Imagine this: you are driving your new Audi R8 along the Californian coastline at sunset, through the panoramic roof you admire the passing clouds – you lean deeper back into the red leather contoured sport seat, the black dashboard matching the shiny black coated hood reflecting the last rays of sunlight. You feel a prickle of excitement as you steer effortlessly through bends along the coast. It feels good. You smoothly stop the car, and subsequently exit. All of a sudden you snap back – you are in Canary Wharf in London, the financial capital of Europe. It’s lunchtime, in minutes you need to be back at your desk for a conference call with Wall Street to start off the afternoon. You take one last look at the dream machine you were test driving on a simulator in your local dealership; all while the customer relationship manager smiles and tells you, “Rupert, I’ll send you the QR code, so you can review the specs of your model at leisure. I know you are still undecided about the interior colour and trim. Just play around with the configurator. By the way, I have booked a real test drive for you on Saturday which will be held at your home. My sales guy will drop off the car.” Rupert is pleased by the options offered, and crosses his fingers that his bonus comes in—and that the spin around the Cotswolds over the weekend will do the trick with Martina, his wife.
Although today Rupert would not be able to drive his digital dream machine through virtual landscapes, digitised flagship stores are already a reality. Forget your brick and mortar suburban dealerships, displaying cars in the forecourt, so often seen in US, of flagship stores next to streets that also contain stores like Gucci and Tiffany. These new stores will transform the way we experience and buy cars. Dealerships are changing in format, size, and concept. There is an increased emphasis on developing flagship or completely digital retail stores in the heart of city centres, where the brand meets the customer in his own living and working environment—the city.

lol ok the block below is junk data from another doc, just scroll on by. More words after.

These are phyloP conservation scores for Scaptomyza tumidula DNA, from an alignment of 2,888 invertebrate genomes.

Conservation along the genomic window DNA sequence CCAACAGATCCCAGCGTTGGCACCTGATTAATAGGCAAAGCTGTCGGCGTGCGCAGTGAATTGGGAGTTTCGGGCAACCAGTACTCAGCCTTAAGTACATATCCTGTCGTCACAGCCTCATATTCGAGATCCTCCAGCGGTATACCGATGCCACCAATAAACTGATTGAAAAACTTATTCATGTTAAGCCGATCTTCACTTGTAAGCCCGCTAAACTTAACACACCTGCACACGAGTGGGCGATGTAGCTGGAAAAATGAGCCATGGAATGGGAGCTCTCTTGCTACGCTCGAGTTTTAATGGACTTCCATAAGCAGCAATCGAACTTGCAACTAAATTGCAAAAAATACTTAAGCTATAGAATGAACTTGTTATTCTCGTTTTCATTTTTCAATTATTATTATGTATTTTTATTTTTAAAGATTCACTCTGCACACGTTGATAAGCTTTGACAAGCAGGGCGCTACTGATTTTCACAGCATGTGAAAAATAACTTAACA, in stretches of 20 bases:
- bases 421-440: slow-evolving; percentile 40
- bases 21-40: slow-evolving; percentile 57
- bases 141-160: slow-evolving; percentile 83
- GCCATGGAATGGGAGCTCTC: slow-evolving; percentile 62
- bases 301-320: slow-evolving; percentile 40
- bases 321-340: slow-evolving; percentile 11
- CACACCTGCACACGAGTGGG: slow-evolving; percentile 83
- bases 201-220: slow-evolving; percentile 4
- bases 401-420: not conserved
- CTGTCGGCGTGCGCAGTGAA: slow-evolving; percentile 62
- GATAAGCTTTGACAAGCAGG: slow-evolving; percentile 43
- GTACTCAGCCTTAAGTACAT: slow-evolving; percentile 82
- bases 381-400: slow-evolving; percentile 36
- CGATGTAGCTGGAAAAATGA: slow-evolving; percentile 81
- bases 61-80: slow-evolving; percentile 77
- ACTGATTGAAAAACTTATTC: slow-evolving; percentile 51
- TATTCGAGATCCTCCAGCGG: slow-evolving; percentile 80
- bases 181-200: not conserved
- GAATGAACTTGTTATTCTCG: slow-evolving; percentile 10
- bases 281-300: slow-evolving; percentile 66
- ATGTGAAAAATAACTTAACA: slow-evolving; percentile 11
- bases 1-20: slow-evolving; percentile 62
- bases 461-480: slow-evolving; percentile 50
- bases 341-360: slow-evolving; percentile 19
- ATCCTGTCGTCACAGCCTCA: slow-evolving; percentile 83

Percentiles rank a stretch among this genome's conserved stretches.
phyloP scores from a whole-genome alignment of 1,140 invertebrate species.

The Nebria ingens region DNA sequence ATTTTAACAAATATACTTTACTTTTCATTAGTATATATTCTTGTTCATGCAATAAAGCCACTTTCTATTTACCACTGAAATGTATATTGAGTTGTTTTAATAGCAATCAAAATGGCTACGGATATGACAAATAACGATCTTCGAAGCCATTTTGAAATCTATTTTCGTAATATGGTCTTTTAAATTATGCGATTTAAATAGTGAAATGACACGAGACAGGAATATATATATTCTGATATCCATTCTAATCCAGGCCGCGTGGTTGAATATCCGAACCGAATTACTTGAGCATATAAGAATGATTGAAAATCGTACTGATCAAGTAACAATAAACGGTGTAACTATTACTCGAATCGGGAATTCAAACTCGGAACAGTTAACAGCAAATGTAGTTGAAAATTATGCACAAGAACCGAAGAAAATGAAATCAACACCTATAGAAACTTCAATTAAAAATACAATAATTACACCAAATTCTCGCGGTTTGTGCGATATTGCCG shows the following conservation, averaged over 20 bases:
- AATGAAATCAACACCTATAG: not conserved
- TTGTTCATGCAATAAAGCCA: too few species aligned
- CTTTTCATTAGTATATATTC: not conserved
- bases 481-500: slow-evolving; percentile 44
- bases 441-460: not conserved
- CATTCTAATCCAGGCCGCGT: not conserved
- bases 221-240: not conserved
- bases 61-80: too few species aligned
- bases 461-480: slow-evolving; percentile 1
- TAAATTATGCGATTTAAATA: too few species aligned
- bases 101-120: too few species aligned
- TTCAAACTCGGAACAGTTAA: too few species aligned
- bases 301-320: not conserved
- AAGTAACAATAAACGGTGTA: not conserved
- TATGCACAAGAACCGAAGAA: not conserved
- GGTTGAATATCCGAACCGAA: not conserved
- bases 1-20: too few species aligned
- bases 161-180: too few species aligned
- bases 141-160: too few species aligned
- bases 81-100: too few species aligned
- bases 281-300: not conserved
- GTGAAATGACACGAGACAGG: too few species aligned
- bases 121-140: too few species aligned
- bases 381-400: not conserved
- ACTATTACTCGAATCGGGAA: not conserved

The car industry is finally waking up to the realisation that what happened to brick and mortar stores in the publishing and electronics industries is now at their door steps. In 2009, only % of all retail sales (across all product lines, except fuel stations) globally were online. A trend which accelerated to about % of all sales in 2011 and is expected to be around – % when the data for 2013 is finalised. In certain industries, like publishing and entertainment, the leading retailers already collect more than % of their revenue online, which has forcibly shutdown major brick and mortar stores (like Borders in the US) that have failed to follow the trend.
Electronic Access - Site License Fulfilled By Publisher
Electronic Access - Global site License Fulfilled By Publisher